Here is a second guest post from indiemark CEO Scott Hardigree, who joined us as a contributor. Scott seems to be more than an email marketing expert and knows about Twitter too.
His post sums up some email deliverability challenges in true Twitter-style. An original way to tackle the topic, Scott!
Read Scott’s small nuggets, in 140 characters of course, that encapsulate many of the email deliverability challenges marketers will face in twentyten!
“Permission is not enough; list engagement list is the key to deliverability. ISPs have stated they’re measuring such things as viewing time.”
“Over-mailing = complaints = negative reputation at ISPs. Diversify less critical messages using Social Media. Save the good stuff for email.”
“Drop the noreply@. Gmail’s begun testing turning on images for senders who have received two replies from a user; other ISPs should follow.”
“Let the customer drive. From the onset and through Preference Centers let them dictate how much and what sort of email they want to receive.”
“Stop marketing, at least occasionally. Actual content is likely to score better as ISPs look at engagement and complaints when filtering.”
“Test, test, test. Day of the week, time of day, and level of personalization and segmentation will all improve engagement and pay dividends.”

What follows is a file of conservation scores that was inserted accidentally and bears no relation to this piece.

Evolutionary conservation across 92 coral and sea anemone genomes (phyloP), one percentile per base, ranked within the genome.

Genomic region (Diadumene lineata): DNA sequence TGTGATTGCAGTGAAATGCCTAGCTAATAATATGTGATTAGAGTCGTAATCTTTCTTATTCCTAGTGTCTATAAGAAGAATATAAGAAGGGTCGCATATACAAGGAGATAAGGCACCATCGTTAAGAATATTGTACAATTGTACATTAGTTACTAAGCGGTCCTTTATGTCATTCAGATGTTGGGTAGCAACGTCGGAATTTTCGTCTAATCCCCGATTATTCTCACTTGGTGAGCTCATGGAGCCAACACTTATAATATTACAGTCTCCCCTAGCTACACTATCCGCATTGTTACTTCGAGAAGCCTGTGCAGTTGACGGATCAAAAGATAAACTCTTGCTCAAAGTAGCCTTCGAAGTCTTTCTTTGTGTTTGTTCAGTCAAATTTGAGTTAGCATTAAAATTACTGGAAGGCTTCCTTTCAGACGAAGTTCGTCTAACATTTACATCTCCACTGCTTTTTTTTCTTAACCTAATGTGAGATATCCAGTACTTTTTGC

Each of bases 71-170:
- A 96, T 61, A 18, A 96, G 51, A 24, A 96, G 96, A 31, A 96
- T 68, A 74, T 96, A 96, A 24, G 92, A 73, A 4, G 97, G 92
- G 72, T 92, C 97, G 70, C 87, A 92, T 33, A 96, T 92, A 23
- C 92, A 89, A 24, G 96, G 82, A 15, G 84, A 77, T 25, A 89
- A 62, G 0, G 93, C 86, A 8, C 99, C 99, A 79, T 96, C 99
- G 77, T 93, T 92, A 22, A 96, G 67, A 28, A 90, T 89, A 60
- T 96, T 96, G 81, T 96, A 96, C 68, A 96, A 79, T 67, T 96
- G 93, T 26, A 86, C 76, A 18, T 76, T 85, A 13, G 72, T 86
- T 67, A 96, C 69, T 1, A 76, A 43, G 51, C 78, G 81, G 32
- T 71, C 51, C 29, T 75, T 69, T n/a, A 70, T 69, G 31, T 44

“Authentication will continue to be a major factor. Senders who have not adopted DKIM as their auth method of choice should do so this year.”
“Just like DKIM, domain-level reputation is on the rise. For portability’s sake, make the From: and Friendly From as consistent as possible.”
“Even though engagement, DKIM, and domain-rep may be on the rise they’re not the only factors. IP-based reputation still matters — a lot.”
“ESPs can do many things but your content and frequency aren’t among them. What/when/how you mail is largely dependent on your deliverability.”
And since we’re talking email the Twitter-way, follow Scott on Twitter here.
Check out Scott’s first guest post (8 guiding principles to hiring an email marketing expert) here.
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